"Not feeling well? What is the problem?"
"I think it's the medicine my doctor is giving me for my cocaine addiction."
"Ma'am, you are excused."

Okay, becoming a juror can be an inconvenience. And, okay, people can joke about different ways to get off jury duty. But, I am pretty sure those same people would quickly be screaming about THEIR RIGHTS if the peer jury system was somehow abolished. So, if a little of my time being spent as a juror is one of the requirements for me to live in a free society, then I'm willing to to have the inconvenience of being called. I know that if I were innocent of an accused crime, I would want some jurors who were fair-minded and interested in true justice, not someone who is aggravated about being summoned and is trying to get out of their duty.

Now on the other hand…


  1. In college I was called to jury duty three times. I was out of state (at college, duh) so I was excused. Since then I have been called only once and that two week period they only needed a jury once and that was the day I had arranged to be excused.

    There was a hilarious episode of 30 Rock in which a character explained that in her midwestern home state she always got excused by coming to court dressed as Princess Leia. When she tried it in New York City the reaction was: have a seat in the box, lady...

  2. When I became a mystery writer, I thought one of the benefits would be that I would never have to serve on a jury. I couldn't imagine that a prosecutor would want a Jessica Fletcher wannabe coming up with alternative explanations for the crime. But I was wrong. The first time I tested the theory, I was seated on a jury in a criminal case. I found out then that all the jurors were Jessica Fletcher wannabes, but that's another story.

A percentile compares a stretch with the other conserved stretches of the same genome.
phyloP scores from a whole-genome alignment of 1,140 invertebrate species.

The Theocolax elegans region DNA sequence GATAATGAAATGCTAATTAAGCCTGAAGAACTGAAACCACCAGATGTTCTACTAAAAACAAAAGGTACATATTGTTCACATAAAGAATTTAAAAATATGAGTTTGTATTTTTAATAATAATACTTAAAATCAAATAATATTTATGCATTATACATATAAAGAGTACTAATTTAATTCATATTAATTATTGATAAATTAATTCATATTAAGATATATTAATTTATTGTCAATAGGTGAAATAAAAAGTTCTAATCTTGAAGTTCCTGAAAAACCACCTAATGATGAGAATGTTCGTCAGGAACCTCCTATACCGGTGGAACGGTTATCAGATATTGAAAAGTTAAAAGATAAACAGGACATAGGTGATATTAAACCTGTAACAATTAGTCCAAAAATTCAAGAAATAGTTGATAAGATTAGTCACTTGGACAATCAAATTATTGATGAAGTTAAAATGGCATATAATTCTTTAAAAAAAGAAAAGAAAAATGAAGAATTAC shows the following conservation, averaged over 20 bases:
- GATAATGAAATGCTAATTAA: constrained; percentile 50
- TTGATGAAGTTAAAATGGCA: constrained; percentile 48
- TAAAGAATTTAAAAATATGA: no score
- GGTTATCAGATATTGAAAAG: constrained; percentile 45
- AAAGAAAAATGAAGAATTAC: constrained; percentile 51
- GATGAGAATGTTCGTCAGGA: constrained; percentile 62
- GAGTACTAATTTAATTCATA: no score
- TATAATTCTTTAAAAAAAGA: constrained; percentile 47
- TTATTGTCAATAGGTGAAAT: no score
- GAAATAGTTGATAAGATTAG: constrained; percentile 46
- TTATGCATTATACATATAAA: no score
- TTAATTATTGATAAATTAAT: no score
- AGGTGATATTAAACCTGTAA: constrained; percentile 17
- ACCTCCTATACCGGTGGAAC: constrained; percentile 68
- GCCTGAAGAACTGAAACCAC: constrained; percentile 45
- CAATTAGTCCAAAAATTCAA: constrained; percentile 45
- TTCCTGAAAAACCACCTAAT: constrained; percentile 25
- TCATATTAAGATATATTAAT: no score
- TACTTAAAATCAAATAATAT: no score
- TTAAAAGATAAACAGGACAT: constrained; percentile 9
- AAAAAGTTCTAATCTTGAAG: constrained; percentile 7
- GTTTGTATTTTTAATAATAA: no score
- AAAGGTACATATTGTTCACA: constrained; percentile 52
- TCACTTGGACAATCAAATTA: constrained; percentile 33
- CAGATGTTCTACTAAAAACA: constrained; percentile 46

I did learn the secret of getting out of jury duty, which is to serve one time on a jury. I've gotten as far as the jury pool twice since then, been questioned about my prior experience, and dismissed. My theory is that if a former juror reports having acquitted, the prosecutor uses the hook. If the juror reports a conviction, the defense attorney does.

  3. I'm petty sure that the reason I was rejected the only time I was called was for being a mystery writer,

  4. Janice, I'm with you. When they ask what I do and I say, "I'm a mystery writer and an online therapist," they can't get me out of the room fast enough. I suspect I'm really being dismissed for being a smartass, even though I'm telling the truth, the whole truth, and nothing but the truth.

  5. I've never even been called for jury duty in any town I've lived in, not because of mystery writing but because I've either been a legal secretary or the judge's administrative assistant, or the Circuit Administrative Assistant. I know too many people, on all sides of the fence. I know for a fact my name comes up and they just toss it out.

  6. As an attorney (and former Federal employee) I have been rejected from trial juries for decades. But about 10 years ago I was called for Grand Jury service. Turns out they LOVE government attorneys there. There are no defense attorneys in the grand jury process and the prosecutors were happy to have me. Sitting on the grand jury took two days a week for 18 months, believe it or not. I was really leery of the time commitment going in but it turned out to be a really great experience working with a group of people from all walks of life who would never have been thrown together but for that grand jury summons.

  7. Amen, RT.

    In a jury call I attended, a potential juror found the key to a quick exit: He told the court he believed in jury nullification, i.e, ignoring the law to do what's right. They shooed him out before he could contaminate anyone else!

    After the Casey Anthony trial, Floridians whined and complained the jury process was broken. I vehemently disagreed– The jury did exactly what it was supposed to and mustn't be blamed for prosecutorial overreach.